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ICU admission during round time is associated with increased mortality


In one of our ICUs, we started a two-intensivist coverage system during the day, with each intensivist admitting new patients every other day. The purpose of this study was to test the hypothesis that the increased mortality associated with round-time ICU admissions will disappear with the two-intensivist coverage system.


This retrospective study involves analyses of data from the APACHE III database of three ICUs (medical, surgical, and mixed). The study period was from January 2001 through December 2006. A daytime two-intensivist coverage was introduced in the medical ICU in April 2002. Daily morning patient rounds were usually performed from 8:00 to 11:00 a.m. Data collected included the Acute Physiology Score, APACHE III score, predicted mortality, and hospital mortality. Comparisons were made between round-time and nonround-time ICU admissions. The odds ratio and 95% confidence intervals were calculated. P < 0.05 is considered statistically significant.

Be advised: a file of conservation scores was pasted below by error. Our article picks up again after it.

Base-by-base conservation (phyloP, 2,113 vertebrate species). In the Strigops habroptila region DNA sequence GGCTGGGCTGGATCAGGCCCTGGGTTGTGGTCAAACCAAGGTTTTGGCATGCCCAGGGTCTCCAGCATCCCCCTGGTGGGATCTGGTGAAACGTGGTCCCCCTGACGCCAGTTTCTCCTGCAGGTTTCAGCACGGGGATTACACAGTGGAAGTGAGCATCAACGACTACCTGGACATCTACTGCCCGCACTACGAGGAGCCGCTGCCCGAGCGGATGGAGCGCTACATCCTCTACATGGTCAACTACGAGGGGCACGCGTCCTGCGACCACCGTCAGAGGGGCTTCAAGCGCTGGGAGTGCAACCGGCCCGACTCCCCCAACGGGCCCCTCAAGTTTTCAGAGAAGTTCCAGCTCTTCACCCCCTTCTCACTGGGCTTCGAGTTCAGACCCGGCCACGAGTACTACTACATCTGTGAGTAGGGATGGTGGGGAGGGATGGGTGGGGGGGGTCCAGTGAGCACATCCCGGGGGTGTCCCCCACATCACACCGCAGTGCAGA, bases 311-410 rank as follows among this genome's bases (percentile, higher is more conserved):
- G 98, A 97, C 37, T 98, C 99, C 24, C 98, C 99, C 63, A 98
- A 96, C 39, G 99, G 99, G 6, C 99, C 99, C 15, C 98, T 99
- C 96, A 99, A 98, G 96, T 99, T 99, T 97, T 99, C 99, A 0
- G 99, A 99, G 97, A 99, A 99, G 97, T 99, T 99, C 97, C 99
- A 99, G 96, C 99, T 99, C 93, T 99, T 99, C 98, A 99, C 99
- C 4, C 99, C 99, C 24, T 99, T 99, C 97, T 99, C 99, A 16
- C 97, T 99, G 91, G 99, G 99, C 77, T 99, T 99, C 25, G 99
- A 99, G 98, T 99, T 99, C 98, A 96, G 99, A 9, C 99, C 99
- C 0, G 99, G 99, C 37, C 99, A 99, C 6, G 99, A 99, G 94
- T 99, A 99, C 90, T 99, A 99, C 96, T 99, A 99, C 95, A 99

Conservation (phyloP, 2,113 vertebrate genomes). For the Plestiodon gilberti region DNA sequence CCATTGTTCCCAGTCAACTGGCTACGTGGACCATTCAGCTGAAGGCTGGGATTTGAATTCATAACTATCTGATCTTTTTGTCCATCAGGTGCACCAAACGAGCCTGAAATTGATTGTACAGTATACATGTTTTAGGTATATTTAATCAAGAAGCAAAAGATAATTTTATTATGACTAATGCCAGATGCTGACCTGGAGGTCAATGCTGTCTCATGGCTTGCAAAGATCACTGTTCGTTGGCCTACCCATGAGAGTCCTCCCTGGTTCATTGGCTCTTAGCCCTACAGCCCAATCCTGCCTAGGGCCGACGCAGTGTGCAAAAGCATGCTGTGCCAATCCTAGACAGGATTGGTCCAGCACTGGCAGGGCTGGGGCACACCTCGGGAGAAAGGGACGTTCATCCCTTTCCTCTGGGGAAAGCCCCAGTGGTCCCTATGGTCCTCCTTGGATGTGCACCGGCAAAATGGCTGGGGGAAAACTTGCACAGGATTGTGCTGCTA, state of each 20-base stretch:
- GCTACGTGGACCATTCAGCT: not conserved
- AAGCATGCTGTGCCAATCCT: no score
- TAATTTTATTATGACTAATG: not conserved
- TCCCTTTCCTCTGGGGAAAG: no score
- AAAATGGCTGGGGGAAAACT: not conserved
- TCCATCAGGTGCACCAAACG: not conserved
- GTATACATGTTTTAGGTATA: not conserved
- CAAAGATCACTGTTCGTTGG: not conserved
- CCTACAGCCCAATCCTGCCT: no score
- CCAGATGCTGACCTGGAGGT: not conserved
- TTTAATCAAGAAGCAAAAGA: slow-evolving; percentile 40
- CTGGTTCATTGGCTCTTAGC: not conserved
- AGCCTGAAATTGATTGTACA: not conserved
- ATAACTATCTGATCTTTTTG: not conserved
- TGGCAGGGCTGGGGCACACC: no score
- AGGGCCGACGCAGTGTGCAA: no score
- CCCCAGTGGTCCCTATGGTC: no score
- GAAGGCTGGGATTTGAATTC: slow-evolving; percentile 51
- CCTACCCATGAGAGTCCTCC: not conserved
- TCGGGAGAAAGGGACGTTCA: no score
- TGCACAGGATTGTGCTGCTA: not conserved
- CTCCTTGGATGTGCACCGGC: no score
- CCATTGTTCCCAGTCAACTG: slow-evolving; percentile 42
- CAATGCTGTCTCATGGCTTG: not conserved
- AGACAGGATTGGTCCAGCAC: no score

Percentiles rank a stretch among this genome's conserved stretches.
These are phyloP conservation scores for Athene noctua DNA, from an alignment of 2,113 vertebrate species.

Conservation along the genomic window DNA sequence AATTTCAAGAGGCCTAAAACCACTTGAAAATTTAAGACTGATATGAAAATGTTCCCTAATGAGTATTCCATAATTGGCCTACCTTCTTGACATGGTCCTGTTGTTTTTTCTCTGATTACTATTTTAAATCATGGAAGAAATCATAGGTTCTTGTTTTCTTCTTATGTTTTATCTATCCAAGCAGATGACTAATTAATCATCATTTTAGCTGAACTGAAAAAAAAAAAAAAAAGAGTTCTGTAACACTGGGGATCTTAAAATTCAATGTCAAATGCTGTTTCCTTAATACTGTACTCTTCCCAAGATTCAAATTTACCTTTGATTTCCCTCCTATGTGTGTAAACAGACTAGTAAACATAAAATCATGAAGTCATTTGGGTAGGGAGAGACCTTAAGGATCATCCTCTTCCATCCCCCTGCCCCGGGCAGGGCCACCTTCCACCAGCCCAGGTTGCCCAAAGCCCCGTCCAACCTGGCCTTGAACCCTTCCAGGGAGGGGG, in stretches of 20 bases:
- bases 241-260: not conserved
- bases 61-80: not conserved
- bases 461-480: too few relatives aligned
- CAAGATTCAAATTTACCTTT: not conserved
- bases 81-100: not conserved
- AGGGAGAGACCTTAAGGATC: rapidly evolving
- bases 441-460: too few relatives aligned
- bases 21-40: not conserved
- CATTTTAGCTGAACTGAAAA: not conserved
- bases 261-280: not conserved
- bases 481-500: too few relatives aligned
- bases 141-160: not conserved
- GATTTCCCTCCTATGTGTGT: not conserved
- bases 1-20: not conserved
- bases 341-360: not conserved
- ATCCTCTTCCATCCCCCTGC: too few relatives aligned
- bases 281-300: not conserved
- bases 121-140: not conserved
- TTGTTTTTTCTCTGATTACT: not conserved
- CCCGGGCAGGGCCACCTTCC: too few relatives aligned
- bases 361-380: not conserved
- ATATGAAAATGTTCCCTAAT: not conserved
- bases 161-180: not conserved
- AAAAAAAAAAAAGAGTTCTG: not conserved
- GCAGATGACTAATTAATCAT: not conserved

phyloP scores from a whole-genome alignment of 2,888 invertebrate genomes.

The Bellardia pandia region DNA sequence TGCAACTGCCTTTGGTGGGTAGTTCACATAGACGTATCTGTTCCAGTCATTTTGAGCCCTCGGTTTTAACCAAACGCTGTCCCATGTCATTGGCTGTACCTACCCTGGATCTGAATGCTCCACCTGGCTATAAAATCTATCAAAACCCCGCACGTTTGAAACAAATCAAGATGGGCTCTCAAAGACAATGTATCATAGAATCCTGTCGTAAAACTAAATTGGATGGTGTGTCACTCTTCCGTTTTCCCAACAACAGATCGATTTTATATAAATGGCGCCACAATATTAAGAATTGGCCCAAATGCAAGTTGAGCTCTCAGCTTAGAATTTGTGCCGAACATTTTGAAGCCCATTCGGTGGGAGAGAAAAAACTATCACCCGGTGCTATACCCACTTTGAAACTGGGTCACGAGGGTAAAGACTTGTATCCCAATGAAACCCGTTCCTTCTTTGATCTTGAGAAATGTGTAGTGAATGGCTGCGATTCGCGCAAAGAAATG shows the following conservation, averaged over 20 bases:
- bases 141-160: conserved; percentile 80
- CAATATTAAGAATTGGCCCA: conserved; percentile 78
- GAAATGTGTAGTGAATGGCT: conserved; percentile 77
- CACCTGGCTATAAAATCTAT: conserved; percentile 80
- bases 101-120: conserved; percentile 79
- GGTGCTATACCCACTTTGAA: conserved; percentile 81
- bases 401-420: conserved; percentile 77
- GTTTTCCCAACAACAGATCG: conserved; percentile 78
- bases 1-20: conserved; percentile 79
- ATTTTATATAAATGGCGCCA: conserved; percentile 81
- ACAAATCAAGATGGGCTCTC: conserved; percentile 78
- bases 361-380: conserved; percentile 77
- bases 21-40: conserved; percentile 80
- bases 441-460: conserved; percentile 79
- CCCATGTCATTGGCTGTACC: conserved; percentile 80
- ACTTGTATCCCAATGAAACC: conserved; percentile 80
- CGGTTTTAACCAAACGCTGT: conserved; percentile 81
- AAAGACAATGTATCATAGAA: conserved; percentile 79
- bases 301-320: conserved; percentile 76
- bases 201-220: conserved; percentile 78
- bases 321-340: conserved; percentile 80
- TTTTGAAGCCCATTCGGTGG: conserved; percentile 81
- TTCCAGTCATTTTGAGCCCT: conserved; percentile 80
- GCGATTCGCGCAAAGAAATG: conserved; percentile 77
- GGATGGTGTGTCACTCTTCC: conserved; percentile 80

There were 25,209 ICU admissions during the study period (41.3% medical ICU, 31.6% mixed ICU, and 27.2% surgical ICU). Of the 25,206 admissions, 2,160 (8.6%) were admitted during morning rounds. Differences between round-time and nonround-time admissions are presented in Table 1. A logistic regression analysis showed that both predicted probability of death (OR, 95% CI = 187, 159–220) and round-time admission (OR, 95% CI = 1.589, 1.386–1.821) were independently associated with increased mortality. Round-time admission was an independent risk factor for mortality in each of the three ICUs. For the medical ICU, the implementation of two-intensivist coverage did not improve the independent association of round-time admission with increased mortality (OR, 95% CI = 1.611, 1.326–1.957).

Table 1 Differences between round-time admissions and nonround-time admissions


ICU admission during round time is independently associated with increased mortality. Appropriate allocation of staffing during round time may improve patient outcome.

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Afessa, B., Keegan, M. & Gajic, O. ICU admission during round time is associated with increased mortality. Crit Care 12 (Suppl 2), P537 (2008).

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